Occupational allergic contact dermatitis is more prevalent than irritant contact dermatitis: A 5-year study.
Kucenic MJ, Belsito DV.
University of Kansas Medical Center, Kansas City, Kansas.
J Am Acad Dermatol 2002 May;46(5 Pt 1):695-9 Abstract quote
BACKGROUND: Irritant contact dermatitis is thought to be the leading cause of occupational skin disease in the United States. Recent reports suggest otherwise.
OBJECTIVES: The purposes of this study were to determine the prevalence of allergic and irritant forms of occupational contact dermatitis in the population seen at a Midwestern dermatologic referral clinic, report professions commonly affected by occupational skin disease, and indicate which substances are frequent allergens.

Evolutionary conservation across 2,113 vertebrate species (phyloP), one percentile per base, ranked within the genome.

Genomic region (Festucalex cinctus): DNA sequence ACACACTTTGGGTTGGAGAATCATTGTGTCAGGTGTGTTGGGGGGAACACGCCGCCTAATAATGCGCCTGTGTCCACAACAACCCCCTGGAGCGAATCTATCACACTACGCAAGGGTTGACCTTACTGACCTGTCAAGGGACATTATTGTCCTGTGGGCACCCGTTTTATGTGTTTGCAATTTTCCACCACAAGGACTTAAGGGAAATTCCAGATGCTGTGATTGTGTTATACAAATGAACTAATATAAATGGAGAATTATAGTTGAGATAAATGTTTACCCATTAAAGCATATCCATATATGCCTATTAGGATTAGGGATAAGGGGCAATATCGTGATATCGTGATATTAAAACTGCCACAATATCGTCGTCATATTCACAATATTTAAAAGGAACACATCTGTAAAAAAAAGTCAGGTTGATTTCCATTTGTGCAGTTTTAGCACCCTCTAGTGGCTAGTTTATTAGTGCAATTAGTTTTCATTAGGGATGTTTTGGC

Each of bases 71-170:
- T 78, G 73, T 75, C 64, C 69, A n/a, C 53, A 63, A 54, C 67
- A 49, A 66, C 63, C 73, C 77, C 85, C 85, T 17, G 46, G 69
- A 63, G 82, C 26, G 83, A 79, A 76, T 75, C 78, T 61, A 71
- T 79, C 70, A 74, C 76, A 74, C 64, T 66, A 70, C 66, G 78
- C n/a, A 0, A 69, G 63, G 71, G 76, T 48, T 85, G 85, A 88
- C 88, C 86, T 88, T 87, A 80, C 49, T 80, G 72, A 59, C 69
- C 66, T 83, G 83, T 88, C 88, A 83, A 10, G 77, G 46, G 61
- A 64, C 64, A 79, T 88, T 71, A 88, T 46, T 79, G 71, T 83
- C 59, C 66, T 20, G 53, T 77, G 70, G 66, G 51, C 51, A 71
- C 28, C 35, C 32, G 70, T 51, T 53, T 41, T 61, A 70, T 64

METHODS: A retrospective analysis of patch test data collected at the University of Kansas between 1994 and 1999 was performed.
RESULTS: Of 537 patients who underwent patch testing, 135 (25%) had occupational skin disease. Allergic contact dermatitis affected 81 (60%) patients, and irritant contact dermatitis was found in 46 (34%). Health care professionals, machinists, and construction workers accounted for nearly half of all patients with occupational skin disease. Nickel sulfate, glutaraldehyde, and thiuram mix were the most common allergens.
CONCLUSION: Patch tests with a wider array of allergens than those currently available in the United States are needed to prevent misdiagnosis of occupational contact dermatitis.
PATHOGENESIS CHARACTERIZATION BACKGROUND
Early inflammatory markers in elicitation of allergic contact dermatitis.
Martin AP, Gallino N, Gagliardi J, Ortiz S, Ruiz Lascano A, Diller A, Daraio MC, Kahn A, Mariani AL, Serra HM.
BMC Dermatol 2002 Aug 7;2(1):9 Abstract quote